|Died||July 19, 1888(aged 52)|
|Other names||Yamaoka Tetsutarō, Ono Tetsutarō|
Yamaoka Tesshū (山岡 鉄舟, June 10, 1836 – July 19, 1888), also known as Ono Tetsutarō or Yamaoka Tetsutarō, was a famous samurai of the Bakumatsu period, who played an important role in the Meiji Restoration. He is also noted as the founder of the Itto Shoden Muto-ryu school of swordsmanship.
Yamaoka was born in Edo (present-day Tokyo) as Ono Tetsutaro, where his father was a retainer of the Tokugawa shogunate and his mother was the daughter of a Shinto priest from Kashima Shrine. Yamaoka practiced swordsmanship from the age of nine, starting in the Jikishinkage-ryū tradition. After that he learned Hokushin Ittō-ryū from Inoue Hachirō, who was asked by Yamaoka Tesshū's father to teach his son. Later his family moved to Takayama where he began the Nakanishi-ha Ittō-ryū style of fencing. When he was seventeen, he returned to Edo and joined the government's Kobukan Military Institute and the Yamaoka School of Spear Fighting under Yamaoka Seizan. Not long after Yamaoka had joined the dojo, Seizan died, Yamaoka went on to marry Seizan's sister in order to carry on the Yamaoka name. From an early age, Yamaoka showed dedication and talent in the practice of martial arts. As he grew up, he became well known for several things: his swordsmanship, calligraphy, drinking and sleeping.
In 1856, he became supervising instructor of swordsmanship at the Kobukan. In 1863, he became supervisor of the Roshigumi (a force of rōnin or "masterless samurai" serving as a mercenary auxiliary force to the Shogunal army). In 1868, he was appointed chief of the Seieitai, an elite bodyguard for the 15th Shōgun Tokugawa Yoshinobu. He went to Sunpu to negotiate with Saigō Takamori, and brought about Saigō's meeting with Katsu Kaishū, thereby contributing to the surrender of Edo Castle to imperial forces. After the Meiji Restoration, he became an official of the Shizuoka Domain, followed by a posting as governor of the short-lived Imari Prefecture. Later, he served in the court of Emperor Meiji as a chamberlain and close aide. Yamaoka died at the age of fifty-two on July 19, 1888 of stomach cancer. Before his death, he is said to have composed his death poem first, then sat formally and closed his eyes, slipping into death.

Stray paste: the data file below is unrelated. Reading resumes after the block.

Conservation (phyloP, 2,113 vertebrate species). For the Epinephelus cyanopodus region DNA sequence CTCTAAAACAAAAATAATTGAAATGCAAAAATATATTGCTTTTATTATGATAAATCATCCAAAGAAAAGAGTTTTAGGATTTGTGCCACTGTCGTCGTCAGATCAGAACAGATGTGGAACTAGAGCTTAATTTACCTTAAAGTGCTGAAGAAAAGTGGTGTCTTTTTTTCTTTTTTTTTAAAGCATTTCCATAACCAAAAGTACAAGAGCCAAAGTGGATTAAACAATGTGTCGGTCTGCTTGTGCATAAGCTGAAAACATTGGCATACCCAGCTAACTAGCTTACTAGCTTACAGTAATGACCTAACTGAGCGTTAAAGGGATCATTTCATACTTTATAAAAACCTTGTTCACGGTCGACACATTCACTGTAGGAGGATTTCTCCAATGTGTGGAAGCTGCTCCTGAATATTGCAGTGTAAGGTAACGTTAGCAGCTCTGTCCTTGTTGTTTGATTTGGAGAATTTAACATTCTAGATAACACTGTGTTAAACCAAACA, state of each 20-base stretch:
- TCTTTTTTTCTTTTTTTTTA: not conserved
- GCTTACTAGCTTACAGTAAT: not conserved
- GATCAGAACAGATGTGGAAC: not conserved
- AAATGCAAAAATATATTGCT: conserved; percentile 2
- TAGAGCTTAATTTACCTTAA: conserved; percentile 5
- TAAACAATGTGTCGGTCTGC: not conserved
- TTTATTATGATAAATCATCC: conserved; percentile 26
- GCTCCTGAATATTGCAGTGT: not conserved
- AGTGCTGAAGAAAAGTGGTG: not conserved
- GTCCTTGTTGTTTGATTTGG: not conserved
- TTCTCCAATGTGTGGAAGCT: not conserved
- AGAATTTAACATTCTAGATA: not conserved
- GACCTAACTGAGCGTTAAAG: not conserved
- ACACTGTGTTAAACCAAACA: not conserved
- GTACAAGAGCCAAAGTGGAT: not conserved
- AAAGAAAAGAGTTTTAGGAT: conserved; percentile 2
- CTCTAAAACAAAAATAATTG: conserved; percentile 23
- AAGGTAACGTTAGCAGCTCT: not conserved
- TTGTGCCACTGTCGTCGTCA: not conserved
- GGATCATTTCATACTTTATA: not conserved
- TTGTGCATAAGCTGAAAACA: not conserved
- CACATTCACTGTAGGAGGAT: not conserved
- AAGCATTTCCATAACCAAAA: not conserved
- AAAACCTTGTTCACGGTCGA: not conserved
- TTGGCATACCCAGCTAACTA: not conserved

Yamaoka studied the art of swordsmanship thoroughly until the morning of March 30, 1880, at the age of 45, when he became enlightened while in meditation. From this point on, Yamaoka worked to maintain a dojo for his style of combat known as "no-sword" — the point in which a samurai realizes that there is no enemy and that purity of the style is all that is needed. He is famous for his range of Zen art works.
Appearance in Koan
Although he lived well after the "Golden Age of Zen", Yamaoka appears in a handful of modern kōan. Three popular koan featuring Yamaoka are listed below.
- Nothing Exists, featuring a young and precocious Yamaoka
- Children of His Majesty, featuring Yamaoka as the Emperor's teacher
- Storyteller's Zen, showing Yamaoka using skillful means
- Anshin, Anatoliy. The Truth of the Ancient Ways: A Critical Biography of the Swordsman Yamaoka Tesshu. Kodenkan Institute, 2012.
- Anshin, Anatoliy. Collected scholarly works on Yamaoka Tesshu (Japanese only).
- Zenshōan (Buddhist temple established by Yamaoka Tesshū in 1883. Preserves numerous materials related to Yamaoka Tesshu and his personal items) Language: Japanese